Illinois State House passes civil unions in a emotionally charged debate

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December 1, 2010

By Kyle Maichle

SPRINGFIELD, Illinois: Members of the Illinois House of Representatives approved legislation to legalize civil unions in the Land of Lincoln. Despite the passage of the bill, it did not come at the expense of a emotionally charged debate on the floor of the Illinois State House[1].

The bill to legalize civil unions passed on a 61-52 vote. During the debate, two openly gay and lesbian lawmakers used their personal stories to persuade fellow State House members to pass the legislation. Rep. Greg Harris (D-Chicago), a openly gay lawmaker and lead author of the bill, compared the efforts to promote equality between gays and lesbians to past efforts by women and African Americans. Harris also argued that recent polling shows that a majority of Illinois citizens want scivil unions and said that the definition of marriage would not be changed. Rep. Deb Mell (D-Chicago) also used her personal story in her attempt to persuade lawmakers. Mell's partner sat alongside her on the floor of the Illinois State House to witness the emotionally charged debate[1].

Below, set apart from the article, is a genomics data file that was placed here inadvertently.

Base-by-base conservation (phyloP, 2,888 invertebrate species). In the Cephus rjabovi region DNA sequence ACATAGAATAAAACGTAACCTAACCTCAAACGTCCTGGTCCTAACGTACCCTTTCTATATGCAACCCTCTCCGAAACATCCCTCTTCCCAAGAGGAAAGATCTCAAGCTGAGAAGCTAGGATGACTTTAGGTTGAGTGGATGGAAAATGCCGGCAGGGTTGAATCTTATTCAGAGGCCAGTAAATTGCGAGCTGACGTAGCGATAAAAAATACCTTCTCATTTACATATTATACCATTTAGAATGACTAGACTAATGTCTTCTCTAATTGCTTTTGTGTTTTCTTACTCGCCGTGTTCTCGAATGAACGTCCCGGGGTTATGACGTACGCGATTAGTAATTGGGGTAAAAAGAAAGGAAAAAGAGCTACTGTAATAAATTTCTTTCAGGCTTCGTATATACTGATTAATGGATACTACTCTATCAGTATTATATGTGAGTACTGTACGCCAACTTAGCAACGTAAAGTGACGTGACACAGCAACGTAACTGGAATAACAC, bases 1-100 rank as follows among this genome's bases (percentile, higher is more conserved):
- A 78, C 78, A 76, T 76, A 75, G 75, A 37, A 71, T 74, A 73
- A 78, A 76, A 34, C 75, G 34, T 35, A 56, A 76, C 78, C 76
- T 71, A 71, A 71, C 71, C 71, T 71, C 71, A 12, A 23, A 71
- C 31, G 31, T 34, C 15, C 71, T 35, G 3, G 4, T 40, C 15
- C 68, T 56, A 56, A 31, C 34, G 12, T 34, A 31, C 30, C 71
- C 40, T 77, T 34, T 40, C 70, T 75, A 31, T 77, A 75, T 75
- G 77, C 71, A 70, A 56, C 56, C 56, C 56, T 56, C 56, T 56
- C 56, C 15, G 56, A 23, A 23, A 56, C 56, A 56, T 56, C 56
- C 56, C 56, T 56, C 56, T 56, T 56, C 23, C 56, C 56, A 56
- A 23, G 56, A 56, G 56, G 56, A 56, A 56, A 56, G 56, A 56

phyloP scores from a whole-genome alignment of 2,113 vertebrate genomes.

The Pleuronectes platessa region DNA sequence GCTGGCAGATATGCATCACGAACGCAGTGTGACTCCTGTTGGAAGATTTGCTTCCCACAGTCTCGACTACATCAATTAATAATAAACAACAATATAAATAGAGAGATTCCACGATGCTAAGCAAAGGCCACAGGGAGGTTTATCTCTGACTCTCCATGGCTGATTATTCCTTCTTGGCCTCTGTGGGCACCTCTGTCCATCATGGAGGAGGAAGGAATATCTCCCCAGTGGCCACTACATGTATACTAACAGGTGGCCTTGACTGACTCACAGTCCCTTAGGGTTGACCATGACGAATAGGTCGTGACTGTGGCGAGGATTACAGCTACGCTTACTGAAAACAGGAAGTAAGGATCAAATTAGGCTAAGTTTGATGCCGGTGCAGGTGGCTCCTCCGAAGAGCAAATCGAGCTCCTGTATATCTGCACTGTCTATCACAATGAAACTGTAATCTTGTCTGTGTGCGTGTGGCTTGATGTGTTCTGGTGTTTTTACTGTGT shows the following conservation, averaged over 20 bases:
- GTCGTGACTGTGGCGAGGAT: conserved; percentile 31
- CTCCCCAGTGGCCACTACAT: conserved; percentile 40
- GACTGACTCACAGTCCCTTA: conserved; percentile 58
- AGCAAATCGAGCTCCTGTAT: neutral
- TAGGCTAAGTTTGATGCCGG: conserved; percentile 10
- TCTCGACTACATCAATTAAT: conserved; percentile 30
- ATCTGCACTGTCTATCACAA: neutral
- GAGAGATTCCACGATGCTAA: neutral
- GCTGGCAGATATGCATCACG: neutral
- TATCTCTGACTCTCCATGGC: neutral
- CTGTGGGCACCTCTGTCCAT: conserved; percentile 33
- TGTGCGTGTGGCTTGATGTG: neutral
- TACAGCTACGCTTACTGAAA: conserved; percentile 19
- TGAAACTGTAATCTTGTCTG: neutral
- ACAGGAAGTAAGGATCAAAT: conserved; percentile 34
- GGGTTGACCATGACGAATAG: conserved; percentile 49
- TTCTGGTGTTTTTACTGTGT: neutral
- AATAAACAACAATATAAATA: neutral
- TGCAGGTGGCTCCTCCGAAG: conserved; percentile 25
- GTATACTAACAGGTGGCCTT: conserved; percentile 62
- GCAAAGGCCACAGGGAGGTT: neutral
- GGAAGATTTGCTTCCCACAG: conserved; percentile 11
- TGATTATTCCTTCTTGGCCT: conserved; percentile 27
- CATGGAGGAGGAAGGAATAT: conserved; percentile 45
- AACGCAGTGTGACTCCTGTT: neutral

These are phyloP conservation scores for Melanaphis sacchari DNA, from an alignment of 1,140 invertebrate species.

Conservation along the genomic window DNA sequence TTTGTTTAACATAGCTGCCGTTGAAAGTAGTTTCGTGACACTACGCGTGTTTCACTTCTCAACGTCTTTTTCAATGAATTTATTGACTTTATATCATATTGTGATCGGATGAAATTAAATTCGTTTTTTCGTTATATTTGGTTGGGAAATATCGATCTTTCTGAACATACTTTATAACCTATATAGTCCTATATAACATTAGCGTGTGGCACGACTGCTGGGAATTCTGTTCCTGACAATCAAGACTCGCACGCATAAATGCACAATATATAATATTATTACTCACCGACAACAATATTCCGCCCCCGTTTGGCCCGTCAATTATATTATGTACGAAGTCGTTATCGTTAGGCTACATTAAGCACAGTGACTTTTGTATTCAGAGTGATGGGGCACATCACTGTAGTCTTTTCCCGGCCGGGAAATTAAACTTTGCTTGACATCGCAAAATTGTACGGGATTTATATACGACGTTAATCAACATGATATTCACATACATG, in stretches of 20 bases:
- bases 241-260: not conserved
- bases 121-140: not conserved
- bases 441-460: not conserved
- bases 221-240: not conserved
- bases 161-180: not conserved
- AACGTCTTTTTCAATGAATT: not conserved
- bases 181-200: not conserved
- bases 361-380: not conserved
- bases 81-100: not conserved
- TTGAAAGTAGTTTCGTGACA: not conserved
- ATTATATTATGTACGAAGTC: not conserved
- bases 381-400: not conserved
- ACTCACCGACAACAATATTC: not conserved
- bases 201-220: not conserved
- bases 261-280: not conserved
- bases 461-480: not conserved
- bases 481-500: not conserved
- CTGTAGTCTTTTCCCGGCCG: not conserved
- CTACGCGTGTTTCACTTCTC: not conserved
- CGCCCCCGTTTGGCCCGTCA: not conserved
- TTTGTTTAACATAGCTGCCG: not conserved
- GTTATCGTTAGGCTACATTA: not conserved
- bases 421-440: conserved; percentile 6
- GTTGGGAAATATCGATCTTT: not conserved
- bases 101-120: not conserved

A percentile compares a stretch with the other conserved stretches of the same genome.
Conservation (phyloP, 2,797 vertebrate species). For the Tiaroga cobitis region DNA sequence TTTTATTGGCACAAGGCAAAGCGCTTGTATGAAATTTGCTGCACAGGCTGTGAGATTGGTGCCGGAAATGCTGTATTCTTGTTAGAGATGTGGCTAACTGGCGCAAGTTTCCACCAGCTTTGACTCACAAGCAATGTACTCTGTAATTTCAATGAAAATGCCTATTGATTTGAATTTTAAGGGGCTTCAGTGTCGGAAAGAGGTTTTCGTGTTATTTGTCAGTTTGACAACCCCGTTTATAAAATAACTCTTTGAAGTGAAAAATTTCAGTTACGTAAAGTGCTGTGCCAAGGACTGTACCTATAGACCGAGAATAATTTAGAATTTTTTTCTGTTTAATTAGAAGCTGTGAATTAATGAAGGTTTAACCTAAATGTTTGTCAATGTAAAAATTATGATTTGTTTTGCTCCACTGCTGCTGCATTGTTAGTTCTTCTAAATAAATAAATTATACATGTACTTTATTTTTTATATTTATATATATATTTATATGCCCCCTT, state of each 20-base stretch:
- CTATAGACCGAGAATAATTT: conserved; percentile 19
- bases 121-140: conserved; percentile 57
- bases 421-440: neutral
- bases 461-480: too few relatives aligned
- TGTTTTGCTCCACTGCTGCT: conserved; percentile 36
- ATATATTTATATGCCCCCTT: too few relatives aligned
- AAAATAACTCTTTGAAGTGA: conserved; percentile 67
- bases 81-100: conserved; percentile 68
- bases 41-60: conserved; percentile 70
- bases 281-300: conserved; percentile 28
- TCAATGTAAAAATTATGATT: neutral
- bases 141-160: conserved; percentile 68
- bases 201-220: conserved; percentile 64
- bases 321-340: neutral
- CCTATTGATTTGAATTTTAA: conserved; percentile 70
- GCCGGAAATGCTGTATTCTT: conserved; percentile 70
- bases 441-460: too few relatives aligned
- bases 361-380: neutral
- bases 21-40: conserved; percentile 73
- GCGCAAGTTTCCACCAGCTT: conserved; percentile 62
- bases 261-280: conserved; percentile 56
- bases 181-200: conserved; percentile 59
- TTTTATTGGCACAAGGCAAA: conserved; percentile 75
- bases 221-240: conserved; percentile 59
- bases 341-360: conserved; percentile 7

However, some conservative lawmakers expressed concern that a civil unions bill would open the door for gay marriage in Illinois. Rep. David Reis (R-Effingham) argued that approval of civil unions would open the door for Illinois courts to legalize gay marriage. Rep. Ron Stephens (R-Metro East) denounced the argument of Rep. Harris that the battle to legalize civil unions is similar to past battles towards equality in U.S. history. Stephens argued that the acceptance of homosexuality contributed to the fall of Greece and Rome and could harm the U.S. if more states followed Illinois lead. Six Republican lawmakers including Suzanne Bassi, Mark Beaubien, William Black, Elizabeth Coulson, Rosemary Mulligan, and Angelo Saviano voted yes with Democrats to legalize civil unions[1].

The bill awaits passage in the Illinois State Senate in which the debate is expected to be very emotional. Governor Pat Quinn told FOX Chicago News that he would sign the bill if both houses of the General Assembly approve it[1].

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